Christmas is one of the loveliest times to visit a church. Many will have special services for children and families, such as christingles, carol services, nativity services, and more. Here’s an outline of what to expect at your church over the festive season.
Your local church may well have lots of things to see and do over Christmas – great for helping children understand the meaning behind all the food and gifts, while having some fun too. To find out more about what’s happening at your church, visit https://www.achristmasnearyou.org/ from December 1st.
Services which are great for children
Christingle services use a special symbol, a decorated orange, (pictured), to explore the story of God’s love for the world at Christmas.
- The orange represents the world
- The fruits or sweets represent God’s creation and the blessings of the seasons
- The candle represents Jesus, the light of the world bringing hope to those in darkness.
- The red ribbon round the orange represents the love of God and the blood of Jesus.
- There is often a collection in aid of the Children’s Society – you can read more about the work of the Children’s Society and the meaning of the Christingle here.
Many churches also do a service for children and families based on the Christmas story. In some churches this is done using puppets or by gradually bringing the nativity set figures to the crib and arranging them around the manger.
In other churches everyone is invited to dress up and act it out, singing favourite carols to help tell the story. There may be a traditional nativity play that you can go to or ask to take part in, or you may be invited simply to turn up in costume and join in, and it doesn’t matter if there ten people all dressed as Mary!
We hear Carols so often in the shops and on the radio that they’re like a soundtrack for December. It’s really special to hear them in church as part of the telling of the Christmas story. Sometimes the words are prayers for ourselves or for the world we live in, like these from ‘Away in a manger’:
“Be near me, Lord Jesus, I ask thee to stay
close by me for ever, and love me, I pray.”
Services and events for everyone
- ‘Nine Lessons and Carols’ – this is like the one that’s broadcast each year from King’s College, Cambridge on Christmas eve.
- Midnight mass – this late-night service starts on Christmas eve and ends just after midnight, so you’re among the first to celebrate Christmas! ‘Mass’ is simply another name of ‘Holy Communion’ or ‘Eucharist’ or ‘Lord’s Supper’ and it is when the congregation shares bread and ‘wine’.
- Christmas day – Your local church may hold its crib service on Christmas day, or Christmas morning may be much more low-key (if most people have been to midnight mass), or it may be a big service with lots of music.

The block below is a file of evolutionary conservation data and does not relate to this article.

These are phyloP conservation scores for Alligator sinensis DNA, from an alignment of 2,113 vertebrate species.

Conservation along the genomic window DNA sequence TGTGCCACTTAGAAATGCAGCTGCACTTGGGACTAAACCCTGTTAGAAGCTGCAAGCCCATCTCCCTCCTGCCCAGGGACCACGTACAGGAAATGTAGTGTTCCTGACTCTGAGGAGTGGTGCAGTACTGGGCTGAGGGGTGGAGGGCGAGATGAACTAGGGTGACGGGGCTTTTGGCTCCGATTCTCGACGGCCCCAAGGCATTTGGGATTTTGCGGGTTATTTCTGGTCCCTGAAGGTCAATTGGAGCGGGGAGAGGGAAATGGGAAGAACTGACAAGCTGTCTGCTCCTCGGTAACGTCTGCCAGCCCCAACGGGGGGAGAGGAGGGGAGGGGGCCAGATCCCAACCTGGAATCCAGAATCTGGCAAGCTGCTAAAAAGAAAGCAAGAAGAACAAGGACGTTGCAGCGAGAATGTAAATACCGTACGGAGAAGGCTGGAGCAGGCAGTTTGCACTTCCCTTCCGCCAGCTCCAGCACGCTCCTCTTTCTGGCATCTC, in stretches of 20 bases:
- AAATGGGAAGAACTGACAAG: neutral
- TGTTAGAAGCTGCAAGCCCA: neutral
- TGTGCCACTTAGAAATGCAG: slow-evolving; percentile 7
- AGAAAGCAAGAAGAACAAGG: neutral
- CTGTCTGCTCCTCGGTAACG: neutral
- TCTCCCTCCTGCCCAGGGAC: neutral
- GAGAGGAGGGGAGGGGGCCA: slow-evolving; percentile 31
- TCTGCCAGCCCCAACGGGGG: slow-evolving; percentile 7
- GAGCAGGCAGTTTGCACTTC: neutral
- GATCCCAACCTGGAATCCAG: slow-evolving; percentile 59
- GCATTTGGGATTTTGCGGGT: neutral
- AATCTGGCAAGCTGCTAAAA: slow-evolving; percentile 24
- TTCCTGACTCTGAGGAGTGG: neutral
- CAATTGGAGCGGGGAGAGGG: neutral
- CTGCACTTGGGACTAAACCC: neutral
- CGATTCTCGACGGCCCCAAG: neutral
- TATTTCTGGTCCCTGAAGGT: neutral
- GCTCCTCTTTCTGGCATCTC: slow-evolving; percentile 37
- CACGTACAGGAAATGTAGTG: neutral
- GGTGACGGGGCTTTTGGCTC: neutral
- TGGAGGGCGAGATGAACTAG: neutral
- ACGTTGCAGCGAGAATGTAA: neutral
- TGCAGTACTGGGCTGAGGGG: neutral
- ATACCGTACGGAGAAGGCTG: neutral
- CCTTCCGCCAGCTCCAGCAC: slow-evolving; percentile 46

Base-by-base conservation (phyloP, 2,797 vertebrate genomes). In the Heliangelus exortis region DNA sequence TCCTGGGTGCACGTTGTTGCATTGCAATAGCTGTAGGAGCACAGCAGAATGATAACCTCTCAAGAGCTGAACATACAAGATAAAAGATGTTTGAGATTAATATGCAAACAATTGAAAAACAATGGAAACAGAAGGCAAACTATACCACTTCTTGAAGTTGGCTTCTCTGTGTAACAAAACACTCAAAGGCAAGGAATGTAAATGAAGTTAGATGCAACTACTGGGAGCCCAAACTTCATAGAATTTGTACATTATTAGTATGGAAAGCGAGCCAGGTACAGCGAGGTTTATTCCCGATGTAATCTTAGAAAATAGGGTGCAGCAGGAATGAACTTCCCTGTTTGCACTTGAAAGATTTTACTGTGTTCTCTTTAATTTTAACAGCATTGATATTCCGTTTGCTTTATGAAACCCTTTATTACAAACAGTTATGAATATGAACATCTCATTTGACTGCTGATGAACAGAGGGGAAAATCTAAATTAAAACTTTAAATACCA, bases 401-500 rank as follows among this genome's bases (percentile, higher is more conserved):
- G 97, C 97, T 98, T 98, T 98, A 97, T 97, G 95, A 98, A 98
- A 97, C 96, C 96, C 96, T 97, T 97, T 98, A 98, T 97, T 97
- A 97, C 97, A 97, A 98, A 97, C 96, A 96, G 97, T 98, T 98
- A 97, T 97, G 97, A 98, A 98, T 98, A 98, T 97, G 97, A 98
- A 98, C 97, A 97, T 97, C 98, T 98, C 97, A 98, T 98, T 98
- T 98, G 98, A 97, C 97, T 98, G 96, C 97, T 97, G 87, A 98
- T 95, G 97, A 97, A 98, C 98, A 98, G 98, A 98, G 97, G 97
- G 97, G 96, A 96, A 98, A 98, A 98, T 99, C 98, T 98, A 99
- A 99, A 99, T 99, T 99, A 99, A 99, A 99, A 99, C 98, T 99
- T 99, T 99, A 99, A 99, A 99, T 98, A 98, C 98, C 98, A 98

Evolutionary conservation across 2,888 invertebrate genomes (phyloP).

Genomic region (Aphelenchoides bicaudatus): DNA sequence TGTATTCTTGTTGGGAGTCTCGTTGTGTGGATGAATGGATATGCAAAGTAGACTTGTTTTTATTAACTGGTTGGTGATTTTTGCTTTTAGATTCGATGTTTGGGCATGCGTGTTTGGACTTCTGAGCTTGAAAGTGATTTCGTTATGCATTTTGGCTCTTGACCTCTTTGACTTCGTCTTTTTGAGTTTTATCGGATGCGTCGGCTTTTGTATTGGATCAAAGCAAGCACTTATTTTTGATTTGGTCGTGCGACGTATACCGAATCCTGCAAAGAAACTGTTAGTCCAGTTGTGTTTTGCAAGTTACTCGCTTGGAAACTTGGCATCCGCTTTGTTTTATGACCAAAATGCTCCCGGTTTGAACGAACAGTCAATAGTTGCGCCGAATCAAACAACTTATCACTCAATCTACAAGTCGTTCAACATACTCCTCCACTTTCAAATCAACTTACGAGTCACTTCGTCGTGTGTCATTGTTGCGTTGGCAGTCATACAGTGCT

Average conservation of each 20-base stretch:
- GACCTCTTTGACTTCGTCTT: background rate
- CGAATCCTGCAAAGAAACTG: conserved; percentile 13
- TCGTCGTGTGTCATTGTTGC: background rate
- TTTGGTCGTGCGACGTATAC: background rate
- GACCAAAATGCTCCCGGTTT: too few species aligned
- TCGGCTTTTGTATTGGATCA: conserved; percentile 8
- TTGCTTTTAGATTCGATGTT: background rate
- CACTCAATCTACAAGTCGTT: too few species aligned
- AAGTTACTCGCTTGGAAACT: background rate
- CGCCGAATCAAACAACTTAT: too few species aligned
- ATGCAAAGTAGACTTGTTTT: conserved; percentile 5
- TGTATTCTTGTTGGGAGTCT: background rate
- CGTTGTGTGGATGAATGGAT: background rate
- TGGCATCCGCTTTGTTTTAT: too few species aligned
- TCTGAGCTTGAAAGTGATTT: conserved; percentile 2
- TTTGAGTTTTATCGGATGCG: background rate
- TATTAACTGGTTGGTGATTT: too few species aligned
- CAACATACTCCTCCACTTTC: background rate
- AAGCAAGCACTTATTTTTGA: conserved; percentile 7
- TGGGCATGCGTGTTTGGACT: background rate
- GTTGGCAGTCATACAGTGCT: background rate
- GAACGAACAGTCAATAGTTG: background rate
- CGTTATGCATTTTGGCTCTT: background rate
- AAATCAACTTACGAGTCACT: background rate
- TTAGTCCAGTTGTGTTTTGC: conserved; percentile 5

Other services and events
- Space for rest and remembering – Some churches provide space to come just being quiet, or remember people who have died. The joy of Christmas can seem very far away if it’s your first Christmas without that person.
- Christmas fetes and events – Many churches hold extra social or fundraising events in the run-up to Christmas, which can be a great place to meet other people from your neighbourhood, and pick up some last-minute hand-made gifts and produce. There might even be a chance for your children to meet Santa (you can read the story of St Nicholas, the saint behind the Father Christmas legend here). Some churches also hold special activities for children, with crafts and singing. Your church’s website will tell you what’s on offer where you are.
- Festivals – Many churches have a themed festival in the lead up to Christmas – this might be a ‘Christmas tree festival’ or a ‘Nativity set festival’ – usually this is an exhibition that gives local community groups the chance to get involved in decorating the church, and for everyone to come and enjoy seeing the church ‘decked out’ ready for Christmas.
- There may also be concerts and other events – check your local church’s website to see what’s happening.
- A Crib Scene (Nativity Set) – Most churches will have a crib scene – somewhere where the figures of the nativity story have been arranged around the manger. This is a great opportunity to share the Christmas story with your child.
If you ask around locally, check the church’s website, or pop into church for a service during December and ask, you’ll get a sense of which services feel like the right ones for you to go to. The timing of the service and the type of service can make a real difference to how easy it feels to bring small children to church, and many Christmas services are particularly family-friendly. Christmas is a great time to get involved.